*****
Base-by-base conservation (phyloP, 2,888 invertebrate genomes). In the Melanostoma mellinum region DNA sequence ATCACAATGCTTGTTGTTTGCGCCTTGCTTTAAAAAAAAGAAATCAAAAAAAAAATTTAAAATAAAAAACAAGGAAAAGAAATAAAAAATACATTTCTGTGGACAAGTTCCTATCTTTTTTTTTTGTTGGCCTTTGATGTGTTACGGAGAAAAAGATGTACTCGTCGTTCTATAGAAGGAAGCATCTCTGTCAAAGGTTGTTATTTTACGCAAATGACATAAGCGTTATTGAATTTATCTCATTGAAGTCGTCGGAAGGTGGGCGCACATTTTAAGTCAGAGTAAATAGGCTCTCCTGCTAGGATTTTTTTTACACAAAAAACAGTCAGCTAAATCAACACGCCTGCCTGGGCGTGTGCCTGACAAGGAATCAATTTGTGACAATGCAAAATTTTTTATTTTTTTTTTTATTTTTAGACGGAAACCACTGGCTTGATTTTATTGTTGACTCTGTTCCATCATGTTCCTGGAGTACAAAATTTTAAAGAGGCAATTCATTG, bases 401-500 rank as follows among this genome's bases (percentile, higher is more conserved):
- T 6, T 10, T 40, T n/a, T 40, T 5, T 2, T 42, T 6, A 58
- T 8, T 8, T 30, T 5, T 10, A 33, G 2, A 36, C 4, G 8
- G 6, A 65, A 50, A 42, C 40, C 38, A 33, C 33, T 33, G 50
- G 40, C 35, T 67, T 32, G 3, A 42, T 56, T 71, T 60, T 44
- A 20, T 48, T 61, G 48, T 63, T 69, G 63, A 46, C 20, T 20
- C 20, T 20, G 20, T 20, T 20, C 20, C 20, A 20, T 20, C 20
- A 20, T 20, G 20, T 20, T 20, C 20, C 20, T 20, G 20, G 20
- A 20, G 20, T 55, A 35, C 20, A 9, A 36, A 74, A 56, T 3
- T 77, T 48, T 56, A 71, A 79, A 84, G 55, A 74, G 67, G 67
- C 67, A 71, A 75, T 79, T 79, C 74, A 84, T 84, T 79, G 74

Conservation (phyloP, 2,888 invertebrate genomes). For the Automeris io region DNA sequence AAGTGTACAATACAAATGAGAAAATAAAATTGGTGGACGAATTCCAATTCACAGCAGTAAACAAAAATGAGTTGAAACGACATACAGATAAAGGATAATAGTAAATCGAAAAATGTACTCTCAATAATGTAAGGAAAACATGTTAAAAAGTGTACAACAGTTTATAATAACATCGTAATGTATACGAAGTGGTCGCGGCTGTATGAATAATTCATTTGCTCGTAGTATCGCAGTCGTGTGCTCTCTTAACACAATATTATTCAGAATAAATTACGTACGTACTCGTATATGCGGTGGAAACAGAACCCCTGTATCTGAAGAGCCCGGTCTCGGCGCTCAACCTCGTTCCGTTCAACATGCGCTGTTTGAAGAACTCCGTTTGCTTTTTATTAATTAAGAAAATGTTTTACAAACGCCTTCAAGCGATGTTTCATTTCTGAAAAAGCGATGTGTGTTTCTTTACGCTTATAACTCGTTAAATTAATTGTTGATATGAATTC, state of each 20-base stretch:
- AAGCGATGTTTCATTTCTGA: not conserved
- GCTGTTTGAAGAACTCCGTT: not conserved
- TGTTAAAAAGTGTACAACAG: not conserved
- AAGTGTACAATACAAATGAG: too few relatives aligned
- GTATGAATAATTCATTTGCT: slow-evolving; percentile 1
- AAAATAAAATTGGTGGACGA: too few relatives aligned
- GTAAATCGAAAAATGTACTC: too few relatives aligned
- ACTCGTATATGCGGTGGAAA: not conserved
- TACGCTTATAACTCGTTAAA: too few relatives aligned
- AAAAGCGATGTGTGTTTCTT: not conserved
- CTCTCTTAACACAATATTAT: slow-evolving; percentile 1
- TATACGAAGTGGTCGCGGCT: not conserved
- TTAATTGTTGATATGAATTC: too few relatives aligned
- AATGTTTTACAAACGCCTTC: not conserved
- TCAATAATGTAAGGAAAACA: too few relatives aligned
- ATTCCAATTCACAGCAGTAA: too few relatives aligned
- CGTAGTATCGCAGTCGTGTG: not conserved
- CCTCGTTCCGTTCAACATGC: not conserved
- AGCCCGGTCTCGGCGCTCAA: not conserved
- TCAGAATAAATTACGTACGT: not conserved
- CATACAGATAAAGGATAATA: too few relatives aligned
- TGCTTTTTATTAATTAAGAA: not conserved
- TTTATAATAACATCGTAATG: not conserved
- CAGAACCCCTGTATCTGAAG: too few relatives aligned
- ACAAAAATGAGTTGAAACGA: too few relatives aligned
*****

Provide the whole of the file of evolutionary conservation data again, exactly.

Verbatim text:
Base-by-base conservation (phyloP, 2,888 invertebrate genomes). In the Melanostoma mellinum region DNA sequence ATCACAATGCTTGTTGTTTGCGCCTTGCTTTAAAAAAAAGAAATCAAAAAAAAAATTTAAAATAAAAAACAAGGAAAAGAAATAAAAAATACATTTCTGTGGACAAGTTCCTATCTTTTTTTTTTGTTGGCCTTTGATGTGTTACGGAGAAAAAGATGTACTCGTCGTTCTATAGAAGGAAGCATCTCTGTCAAAGGTTGTTATTTTACGCAAATGACATAAGCGTTATTGAATTTATCTCATTGAAGTCGTCGGAAGGTGGGCGCACATTTTAAGTCAGAGTAAATAGGCTCTCCTGCTAGGATTTTTTTTACACAAAAAACAGTCAGCTAAATCAACACGCCTGCCTGGGCGTGTGCCTGACAAGGAATCAATTTGTGACAATGCAAAATTTTTTATTTTTTTTTTTATTTTTAGACGGAAACCACTGGCTTGATTTTATTGTTGACTCTGTTCCATCATGTTCCTGGAGTACAAAATTTTAAAGAGGCAATTCATTG, bases 401-500 rank as follows among this genome's bases (percentile, higher is more conserved):
- T 6, T 10, T 40, T n/a, T 40, T 5, T 2, T 42, T 6, A 58
- T 8, T 8, T 30, T 5, T 10, A 33, G 2, A 36, C 4, G 8
- G 6, A 65, A 50, A 42, C 40, C 38, A 33, C 33, T 33, G 50
- G 40, C 35, T 67, T 32, G 3, A 42, T 56, T 71, T 60, T 44
- A 20, T 48, T 61, G 48, T 63, T 69, G 63, A 46, C 20, T 20
- C 20, T 20, G 20, T 20, T 20, C 20, C 20, A 20, T 20, C 20
- A 20, T 20, G 20, T 20, T 20, C 20, C 20, T 20, G 20, G 20
- A 20, G 20, T 55, A 35, C 20, A 9, A 36, A 74, A 56, T 3
- T 77, T 48, T 56, A 71, A 79, A 84, G 55, A 74, G 67, G 67
- C 67, A 71, A 75, T 79, T 79, C 74, A 84, T 84, T 79, G 74

Conservation (phyloP, 2,888 invertebrate genomes). For the Automeris io region DNA sequence AAGTGTACAATACAAATGAGAAAATAAAATTGGTGGACGAATTCCAATTCACAGCAGTAAACAAAAATGAGTTGAAACGACATACAGATAAAGGATAATAGTAAATCGAAAAATGTACTCTCAATAATGTAAGGAAAACATGTTAAAAAGTGTACAACAGTTTATAATAACATCGTAATGTATACGAAGTGGTCGCGGCTGTATGAATAATTCATTTGCTCGTAGTATCGCAGTCGTGTGCTCTCTTAACACAATATTATTCAGAATAAATTACGTACGTACTCGTATATGCGGTGGAAACAGAACCCCTGTATCTGAAGAGCCCGGTCTCGGCGCTCAACCTCGTTCCGTTCAACATGCGCTGTTTGAAGAACTCCGTTTGCTTTTTATTAATTAAGAAAATGTTTTACAAACGCCTTCAAGCGATGTTTCATTTCTGAAAAAGCGATGTGTGTTTCTTTACGCTTATAACTCGTTAAATTAATTGTTGATATGAATTC, state of each 20-base stretch:
- AAGCGATGTTTCATTTCTGA: not conserved
- GCTGTTTGAAGAACTCCGTT: not conserved
- TGTTAAAAAGTGTACAACAG: not conserved
- AAGTGTACAATACAAATGAG: too few relatives aligned
- GTATGAATAATTCATTTGCT: slow-evolving; percentile 1
- AAAATAAAATTGGTGGACGA: too few relatives aligned
- GTAAATCGAAAAATGTACTC: too few relatives aligned
- ACTCGTATATGCGGTGGAAA: not conserved
- TACGCTTATAACTCGTTAAA: too few relatives aligned
- AAAAGCGATGTGTGTTTCTT: not conserved
- CTCTCTTAACACAATATTAT: slow-evolving; percentile 1
- TATACGAAGTGGTCGCGGCT: not conserved
- TTAATTGTTGATATGAATTC: too few relatives aligned
- AATGTTTTACAAACGCCTTC: not conserved
- TCAATAATGTAAGGAAAACA: too few relatives aligned
- ATTCCAATTCACAGCAGTAA: too few relatives aligned
- CGTAGTATCGCAGTCGTGTG: not conserved
- CCTCGTTCCGTTCAACATGC: not conserved
- AGCCCGGTCTCGGCGCTCAA: not conserved
- TCAGAATAAATTACGTACGT: not conserved
- CATACAGATAAAGGATAATA: too few relatives aligned
- TGCTTTTTATTAATTAAGAA: not conserved
- TTTATAATAACATCGTAATG: not conserved
- CAGAACCCCTGTATCTGAAG: too few relatives aligned
- ACAAAAATGAGTTGAAACGA: too few relatives aligned